In winter the dark streets are often only punctuated by lights in the windows of every third or fourth house in a row.

Windle, who at 70 describes himself as “one of the younger ones”, said: “There has been no attempt to bring in young families or anything that is affordable. It has always been a question of ‘let’s knock down and build holiday homes’.”

South Hams district council has granted planning permission in recent years for the demolition or conversion of two local hotels in favour of holiday apartments and residential flats which locals believe will quickly become yet more second homes.

The parish council opposed both projects.

Lantern Lodge Hotel, which had 14 guest bedrooms, is being demolished to make way for nine holiday apartments, five residential homes and a staff residence in a £3.3 million redevelopment project.

In 2016, the council refused planning permission for the demolition of the hotel and construction of five homes because it would cause the “loss of a valued tourist facility in a prime location” and didn’t “provide affordable housing provision in an area with an exceptional and demonstrable local need”.

Trinity Square Developments said the approved holiday apartment, with uninterrupted views over the English Channel, would be aimed at the UK’s growing “staycation” market.

Further up the hill from the Lantern Lodge is the ten-bedroom Sand Pebbles Hotel, which was sold earlier this year with planning permission for conversion into five holiday cottages, plus owners’ accommodation.

Paul Green, 79, a parish councillor and former aircraft technician who retired to the parish from Coventry 16 years ago, said the present owners of the Sand Pebbles “wanted to do something different than is in the plans”.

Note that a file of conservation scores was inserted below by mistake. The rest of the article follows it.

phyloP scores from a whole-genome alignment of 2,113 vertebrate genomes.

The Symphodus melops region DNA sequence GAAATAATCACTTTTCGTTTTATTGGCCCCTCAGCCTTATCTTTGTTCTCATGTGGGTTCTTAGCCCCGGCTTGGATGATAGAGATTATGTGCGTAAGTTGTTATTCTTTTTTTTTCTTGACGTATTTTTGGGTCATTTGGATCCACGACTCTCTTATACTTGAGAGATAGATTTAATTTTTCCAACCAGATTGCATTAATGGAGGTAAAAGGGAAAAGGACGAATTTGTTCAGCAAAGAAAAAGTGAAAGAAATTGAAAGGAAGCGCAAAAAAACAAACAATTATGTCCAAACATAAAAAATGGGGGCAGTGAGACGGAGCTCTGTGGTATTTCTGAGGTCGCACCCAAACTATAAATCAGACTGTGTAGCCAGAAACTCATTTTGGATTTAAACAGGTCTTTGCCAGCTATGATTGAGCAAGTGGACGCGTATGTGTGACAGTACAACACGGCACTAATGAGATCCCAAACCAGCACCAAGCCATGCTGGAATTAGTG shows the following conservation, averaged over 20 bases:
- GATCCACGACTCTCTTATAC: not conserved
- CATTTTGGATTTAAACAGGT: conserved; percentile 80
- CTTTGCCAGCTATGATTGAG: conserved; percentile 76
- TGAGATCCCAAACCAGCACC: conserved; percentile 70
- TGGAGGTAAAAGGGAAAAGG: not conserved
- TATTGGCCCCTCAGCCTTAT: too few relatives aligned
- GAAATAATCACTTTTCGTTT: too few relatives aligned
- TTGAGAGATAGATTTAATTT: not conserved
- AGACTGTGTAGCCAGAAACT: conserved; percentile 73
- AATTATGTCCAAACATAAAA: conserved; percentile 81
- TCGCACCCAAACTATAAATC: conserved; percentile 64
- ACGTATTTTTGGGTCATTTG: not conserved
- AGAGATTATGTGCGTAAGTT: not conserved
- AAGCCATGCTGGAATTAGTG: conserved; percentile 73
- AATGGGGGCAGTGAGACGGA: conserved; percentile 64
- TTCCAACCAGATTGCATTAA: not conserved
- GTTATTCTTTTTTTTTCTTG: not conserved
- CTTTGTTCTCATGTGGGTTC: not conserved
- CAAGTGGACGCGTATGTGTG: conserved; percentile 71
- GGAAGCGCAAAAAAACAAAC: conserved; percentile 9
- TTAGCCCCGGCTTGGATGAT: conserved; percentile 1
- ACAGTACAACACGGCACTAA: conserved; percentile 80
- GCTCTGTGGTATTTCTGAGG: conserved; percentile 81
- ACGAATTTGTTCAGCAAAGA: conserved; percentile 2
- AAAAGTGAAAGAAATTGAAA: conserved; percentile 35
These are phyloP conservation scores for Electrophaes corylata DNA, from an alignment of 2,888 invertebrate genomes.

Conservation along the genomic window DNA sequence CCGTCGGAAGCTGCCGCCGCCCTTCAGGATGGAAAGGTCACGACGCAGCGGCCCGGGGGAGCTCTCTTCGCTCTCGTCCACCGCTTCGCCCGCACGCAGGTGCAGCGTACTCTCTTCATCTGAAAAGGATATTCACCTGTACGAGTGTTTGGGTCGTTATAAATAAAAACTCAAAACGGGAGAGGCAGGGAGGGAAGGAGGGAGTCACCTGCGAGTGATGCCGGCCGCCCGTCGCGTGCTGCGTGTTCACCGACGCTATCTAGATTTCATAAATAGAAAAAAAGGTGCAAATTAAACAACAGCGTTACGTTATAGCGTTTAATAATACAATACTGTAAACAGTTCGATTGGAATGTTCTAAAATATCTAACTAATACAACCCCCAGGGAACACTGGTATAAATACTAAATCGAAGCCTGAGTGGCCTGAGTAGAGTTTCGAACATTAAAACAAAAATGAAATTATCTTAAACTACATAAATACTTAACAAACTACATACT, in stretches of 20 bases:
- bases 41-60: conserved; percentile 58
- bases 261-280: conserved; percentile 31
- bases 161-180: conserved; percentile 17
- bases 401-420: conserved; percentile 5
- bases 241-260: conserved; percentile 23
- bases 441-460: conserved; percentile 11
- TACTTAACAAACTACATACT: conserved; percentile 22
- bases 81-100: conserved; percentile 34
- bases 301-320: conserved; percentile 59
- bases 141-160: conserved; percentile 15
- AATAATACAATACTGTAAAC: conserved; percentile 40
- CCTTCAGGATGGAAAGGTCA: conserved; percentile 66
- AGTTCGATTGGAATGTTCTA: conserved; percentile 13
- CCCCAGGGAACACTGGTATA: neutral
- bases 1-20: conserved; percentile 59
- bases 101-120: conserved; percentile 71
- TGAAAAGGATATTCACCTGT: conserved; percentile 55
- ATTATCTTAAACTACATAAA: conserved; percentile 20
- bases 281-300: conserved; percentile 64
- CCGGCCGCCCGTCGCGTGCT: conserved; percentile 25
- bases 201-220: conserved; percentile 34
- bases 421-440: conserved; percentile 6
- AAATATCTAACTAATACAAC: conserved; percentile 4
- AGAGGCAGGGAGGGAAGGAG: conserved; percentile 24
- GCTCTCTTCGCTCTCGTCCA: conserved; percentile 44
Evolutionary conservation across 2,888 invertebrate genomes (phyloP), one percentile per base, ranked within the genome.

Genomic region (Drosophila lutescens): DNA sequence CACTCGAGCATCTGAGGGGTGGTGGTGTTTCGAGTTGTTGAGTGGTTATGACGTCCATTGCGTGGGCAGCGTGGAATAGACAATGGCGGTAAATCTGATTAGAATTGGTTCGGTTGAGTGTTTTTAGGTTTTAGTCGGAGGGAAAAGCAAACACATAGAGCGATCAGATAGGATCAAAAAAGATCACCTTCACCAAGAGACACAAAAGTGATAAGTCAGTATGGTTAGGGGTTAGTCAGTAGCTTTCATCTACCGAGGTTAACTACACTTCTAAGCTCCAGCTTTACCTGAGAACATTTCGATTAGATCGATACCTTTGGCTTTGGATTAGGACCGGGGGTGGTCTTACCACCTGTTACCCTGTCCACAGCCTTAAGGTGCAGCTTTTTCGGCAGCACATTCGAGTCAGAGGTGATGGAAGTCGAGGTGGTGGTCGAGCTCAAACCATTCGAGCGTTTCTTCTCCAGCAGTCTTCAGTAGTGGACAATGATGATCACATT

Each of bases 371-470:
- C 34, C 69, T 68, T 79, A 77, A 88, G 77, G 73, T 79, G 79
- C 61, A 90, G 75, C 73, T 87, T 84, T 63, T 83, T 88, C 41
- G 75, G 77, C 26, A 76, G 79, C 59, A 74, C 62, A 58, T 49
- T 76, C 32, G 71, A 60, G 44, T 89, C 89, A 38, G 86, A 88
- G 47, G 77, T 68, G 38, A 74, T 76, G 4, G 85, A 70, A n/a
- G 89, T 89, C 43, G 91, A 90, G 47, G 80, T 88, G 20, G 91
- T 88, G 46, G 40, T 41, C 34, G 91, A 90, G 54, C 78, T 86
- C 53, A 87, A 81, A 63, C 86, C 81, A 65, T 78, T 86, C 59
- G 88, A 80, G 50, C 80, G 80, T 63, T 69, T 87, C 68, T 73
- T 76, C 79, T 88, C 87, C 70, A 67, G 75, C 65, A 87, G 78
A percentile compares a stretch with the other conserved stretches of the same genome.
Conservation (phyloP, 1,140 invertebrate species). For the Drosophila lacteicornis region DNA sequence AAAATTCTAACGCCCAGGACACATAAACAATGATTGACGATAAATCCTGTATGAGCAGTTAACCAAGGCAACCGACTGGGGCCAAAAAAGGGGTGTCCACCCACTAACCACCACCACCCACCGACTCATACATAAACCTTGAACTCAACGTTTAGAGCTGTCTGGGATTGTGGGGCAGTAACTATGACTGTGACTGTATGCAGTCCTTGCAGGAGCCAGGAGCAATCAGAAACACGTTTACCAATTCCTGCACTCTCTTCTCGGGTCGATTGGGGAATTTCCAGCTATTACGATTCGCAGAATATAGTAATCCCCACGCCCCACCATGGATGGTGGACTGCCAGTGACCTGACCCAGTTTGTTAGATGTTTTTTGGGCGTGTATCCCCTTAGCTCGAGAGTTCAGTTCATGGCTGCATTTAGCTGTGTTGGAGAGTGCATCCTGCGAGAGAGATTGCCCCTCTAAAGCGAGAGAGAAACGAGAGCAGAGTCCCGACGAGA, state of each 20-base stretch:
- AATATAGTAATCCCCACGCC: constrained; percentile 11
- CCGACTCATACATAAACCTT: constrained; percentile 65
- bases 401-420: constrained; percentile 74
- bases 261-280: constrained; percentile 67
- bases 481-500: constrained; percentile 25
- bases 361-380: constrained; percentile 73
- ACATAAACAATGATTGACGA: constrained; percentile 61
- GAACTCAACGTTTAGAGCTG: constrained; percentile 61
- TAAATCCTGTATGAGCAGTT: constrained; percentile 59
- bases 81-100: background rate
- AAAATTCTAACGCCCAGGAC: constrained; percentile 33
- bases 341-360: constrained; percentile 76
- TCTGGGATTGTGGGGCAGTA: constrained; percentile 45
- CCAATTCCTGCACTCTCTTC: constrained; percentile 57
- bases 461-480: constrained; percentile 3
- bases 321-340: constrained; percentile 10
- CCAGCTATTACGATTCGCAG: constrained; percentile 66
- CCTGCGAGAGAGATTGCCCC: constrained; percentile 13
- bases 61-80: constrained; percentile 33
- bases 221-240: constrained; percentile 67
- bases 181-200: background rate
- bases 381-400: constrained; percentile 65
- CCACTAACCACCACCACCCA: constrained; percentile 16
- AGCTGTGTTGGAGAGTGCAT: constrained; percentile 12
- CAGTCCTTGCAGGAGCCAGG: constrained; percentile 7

“They called a meeting of the parish council and asked us what we wanted to see there and we said we wanted it back as a hotel again because we are losing so many in the area,” Green said.

“The two hotels we have left in Hope Cove are fully booked and so they are clearly viable businesses. It appears, as far as money making goes, that developers think it’s easier to make money from holiday flats than from hotels.”

Green said second homes were vital for the local economy, with those who spend about six months a year in the village helping to raise funds for the local lifeboat station from their permanent homes in places like Bournemouth.

But he said the sheer number of second homes had left too few residents to run village organisations and associations.

“Locals don’t think the hotels should be converted unless they can be proven to be operating at a loss and they haven’t done that,” Green said.

The South Huish neighbourhood plan, passed in May this year, states that a hotel or tourism-related site should only be deemed no longer viable and granted permission for a change of use if it can be determined through an independent assessment that the vacant unit has been actively marketed and offered at a reasonable sale price for at least two years.

The Sand Pebbles Hotel said in its planning application that there had been a steady fall in turnover from £208,000 in 2015 to £150,000 in 2019.

“It is clear that the demand for the hotel has been falling over several years,” its agent said in a report.

The South Hams planning officer agreed, adding in his final report: “It is also relevant that trends in this sector are changing, with a shift towards family accommodation that cannot be met through single hotel rooms which often do not cater for families of four and more.”

Green said he believes it is now “too late” for government legislation to save villages such as Hope Cove from being swallowed by second homes and holiday apartments.

Labour calls for PM to explain ‘advisory board’ for wealthy Tory donors

Labour has called for Boris Johnson to explain the existence of a secretive “advisory board” for wealthy Conservative donors who have received regular access to the prime minister and Rishi Sunak.

Heather Stewart www.theguardian.com 

The Financial Times reported that party chair Ben Elliot, charged with beefing up Tory fundraising efforts, had created the club for some of the party’s most generous donors, some giving £250,000 a year or more.

The Conservative party confirmed the existence of the board, and the fact that its members meet with senior party figures for “political updates”.